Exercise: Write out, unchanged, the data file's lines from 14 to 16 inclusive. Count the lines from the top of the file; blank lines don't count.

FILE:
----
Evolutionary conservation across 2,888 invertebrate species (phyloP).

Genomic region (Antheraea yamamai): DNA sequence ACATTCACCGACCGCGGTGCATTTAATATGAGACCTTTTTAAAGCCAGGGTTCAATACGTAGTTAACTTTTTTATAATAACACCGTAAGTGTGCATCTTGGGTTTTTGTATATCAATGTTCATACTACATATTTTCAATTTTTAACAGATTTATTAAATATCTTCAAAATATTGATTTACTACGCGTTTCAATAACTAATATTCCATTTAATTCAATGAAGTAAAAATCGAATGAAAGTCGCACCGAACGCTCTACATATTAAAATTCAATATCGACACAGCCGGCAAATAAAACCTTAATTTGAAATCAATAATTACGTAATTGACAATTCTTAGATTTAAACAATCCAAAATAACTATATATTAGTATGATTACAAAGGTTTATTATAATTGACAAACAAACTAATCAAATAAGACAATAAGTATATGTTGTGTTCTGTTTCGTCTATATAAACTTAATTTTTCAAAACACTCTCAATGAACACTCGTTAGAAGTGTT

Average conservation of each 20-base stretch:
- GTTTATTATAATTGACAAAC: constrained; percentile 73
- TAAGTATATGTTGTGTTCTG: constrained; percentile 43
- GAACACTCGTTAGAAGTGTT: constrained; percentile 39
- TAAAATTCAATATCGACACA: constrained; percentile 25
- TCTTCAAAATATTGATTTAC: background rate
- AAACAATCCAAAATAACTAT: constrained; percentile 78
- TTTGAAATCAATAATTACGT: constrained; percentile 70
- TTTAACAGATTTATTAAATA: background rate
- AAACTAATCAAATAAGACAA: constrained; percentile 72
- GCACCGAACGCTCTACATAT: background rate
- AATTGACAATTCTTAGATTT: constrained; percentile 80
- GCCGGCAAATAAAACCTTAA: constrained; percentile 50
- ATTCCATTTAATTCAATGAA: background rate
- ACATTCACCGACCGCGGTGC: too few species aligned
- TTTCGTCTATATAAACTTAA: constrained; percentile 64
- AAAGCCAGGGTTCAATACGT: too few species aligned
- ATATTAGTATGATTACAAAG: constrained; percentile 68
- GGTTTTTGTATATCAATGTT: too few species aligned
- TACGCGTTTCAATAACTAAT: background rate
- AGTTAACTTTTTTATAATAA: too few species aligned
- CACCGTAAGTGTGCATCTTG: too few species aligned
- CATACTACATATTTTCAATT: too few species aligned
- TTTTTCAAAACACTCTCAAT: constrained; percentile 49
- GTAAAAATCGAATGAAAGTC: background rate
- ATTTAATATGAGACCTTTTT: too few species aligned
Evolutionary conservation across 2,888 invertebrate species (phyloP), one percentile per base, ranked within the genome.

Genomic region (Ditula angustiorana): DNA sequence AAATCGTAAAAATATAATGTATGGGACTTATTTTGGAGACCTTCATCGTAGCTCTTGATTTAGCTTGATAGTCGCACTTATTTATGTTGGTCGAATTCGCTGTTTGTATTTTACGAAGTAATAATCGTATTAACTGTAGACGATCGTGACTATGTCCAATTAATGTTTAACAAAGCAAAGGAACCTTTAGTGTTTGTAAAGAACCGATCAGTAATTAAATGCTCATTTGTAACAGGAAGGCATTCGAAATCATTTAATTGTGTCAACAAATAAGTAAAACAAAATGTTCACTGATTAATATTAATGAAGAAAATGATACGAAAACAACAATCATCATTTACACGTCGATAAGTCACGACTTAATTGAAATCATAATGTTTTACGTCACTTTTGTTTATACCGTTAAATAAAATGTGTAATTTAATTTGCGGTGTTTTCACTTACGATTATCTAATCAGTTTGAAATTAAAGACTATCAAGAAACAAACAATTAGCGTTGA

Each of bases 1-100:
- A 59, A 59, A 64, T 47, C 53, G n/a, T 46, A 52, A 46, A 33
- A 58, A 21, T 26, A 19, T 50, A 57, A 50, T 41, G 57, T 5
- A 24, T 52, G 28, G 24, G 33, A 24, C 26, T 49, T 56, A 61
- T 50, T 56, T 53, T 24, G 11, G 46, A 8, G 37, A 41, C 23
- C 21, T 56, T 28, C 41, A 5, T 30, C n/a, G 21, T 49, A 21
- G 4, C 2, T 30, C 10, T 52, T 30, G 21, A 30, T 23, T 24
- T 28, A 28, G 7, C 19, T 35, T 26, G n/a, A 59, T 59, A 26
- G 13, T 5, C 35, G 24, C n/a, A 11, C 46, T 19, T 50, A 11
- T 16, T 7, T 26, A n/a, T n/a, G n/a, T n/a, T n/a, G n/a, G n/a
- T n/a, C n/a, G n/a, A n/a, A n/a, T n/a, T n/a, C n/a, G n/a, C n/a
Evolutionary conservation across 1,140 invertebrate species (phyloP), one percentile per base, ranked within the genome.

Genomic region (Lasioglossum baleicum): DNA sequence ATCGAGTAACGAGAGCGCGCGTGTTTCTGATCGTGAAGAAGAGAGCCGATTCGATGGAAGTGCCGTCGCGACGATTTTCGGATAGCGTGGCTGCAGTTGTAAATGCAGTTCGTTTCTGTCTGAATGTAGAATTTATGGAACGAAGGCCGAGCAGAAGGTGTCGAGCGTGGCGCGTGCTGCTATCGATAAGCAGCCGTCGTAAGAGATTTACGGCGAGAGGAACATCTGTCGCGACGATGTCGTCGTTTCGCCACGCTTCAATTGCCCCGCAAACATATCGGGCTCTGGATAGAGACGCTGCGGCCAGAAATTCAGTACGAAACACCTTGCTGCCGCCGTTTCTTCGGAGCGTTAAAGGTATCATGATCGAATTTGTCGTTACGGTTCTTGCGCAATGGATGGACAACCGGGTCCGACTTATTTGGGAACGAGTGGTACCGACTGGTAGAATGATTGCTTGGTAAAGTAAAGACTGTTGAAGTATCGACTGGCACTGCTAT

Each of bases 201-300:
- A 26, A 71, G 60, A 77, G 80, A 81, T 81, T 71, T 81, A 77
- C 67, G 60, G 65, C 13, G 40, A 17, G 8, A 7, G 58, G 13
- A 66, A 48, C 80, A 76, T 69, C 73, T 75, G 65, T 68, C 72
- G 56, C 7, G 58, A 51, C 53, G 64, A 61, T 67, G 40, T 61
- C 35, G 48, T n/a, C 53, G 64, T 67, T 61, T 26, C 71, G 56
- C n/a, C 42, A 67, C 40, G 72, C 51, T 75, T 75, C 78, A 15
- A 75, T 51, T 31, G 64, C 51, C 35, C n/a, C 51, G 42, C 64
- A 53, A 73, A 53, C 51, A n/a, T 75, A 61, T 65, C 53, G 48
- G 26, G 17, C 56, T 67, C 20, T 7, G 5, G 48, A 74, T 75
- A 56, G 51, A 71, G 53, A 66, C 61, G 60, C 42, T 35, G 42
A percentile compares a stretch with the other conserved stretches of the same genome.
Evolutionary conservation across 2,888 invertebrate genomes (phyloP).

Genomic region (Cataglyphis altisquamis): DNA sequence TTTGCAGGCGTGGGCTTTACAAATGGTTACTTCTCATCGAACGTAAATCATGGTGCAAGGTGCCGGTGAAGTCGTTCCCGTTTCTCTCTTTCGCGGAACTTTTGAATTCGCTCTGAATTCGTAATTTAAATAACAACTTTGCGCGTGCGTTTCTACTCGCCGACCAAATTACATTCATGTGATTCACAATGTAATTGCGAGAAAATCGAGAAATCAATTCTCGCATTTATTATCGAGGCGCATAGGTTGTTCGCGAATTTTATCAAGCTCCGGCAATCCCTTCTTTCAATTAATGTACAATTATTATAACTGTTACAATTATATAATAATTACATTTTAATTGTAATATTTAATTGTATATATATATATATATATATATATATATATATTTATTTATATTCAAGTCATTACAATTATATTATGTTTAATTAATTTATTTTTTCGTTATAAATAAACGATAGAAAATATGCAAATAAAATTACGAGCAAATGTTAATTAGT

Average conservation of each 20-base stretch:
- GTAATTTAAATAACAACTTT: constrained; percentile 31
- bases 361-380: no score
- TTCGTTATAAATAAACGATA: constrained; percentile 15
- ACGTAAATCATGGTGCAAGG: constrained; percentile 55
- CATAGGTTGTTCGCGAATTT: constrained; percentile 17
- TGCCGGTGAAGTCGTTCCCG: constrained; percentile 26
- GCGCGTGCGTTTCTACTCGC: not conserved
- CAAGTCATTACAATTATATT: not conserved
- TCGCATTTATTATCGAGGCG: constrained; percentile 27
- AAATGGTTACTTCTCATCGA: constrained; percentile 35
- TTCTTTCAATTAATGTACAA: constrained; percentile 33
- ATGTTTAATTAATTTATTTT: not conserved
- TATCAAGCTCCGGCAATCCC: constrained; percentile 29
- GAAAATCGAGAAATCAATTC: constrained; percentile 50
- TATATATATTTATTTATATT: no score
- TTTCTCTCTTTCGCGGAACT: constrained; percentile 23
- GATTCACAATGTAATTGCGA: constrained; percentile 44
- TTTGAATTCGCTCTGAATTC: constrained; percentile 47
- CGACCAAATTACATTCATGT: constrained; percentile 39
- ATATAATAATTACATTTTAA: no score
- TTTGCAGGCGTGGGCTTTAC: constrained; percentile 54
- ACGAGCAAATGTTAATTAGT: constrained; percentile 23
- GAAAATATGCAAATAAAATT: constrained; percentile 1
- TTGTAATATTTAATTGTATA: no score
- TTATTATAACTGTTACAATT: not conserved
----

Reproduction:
- AATTGACAATTCTTAGATTT: constrained; percentile 80
- GCCGGCAAATAAAACCTTAA: constrained; percentile 50
- ATTCCATTTAATTCAATGAA: background rate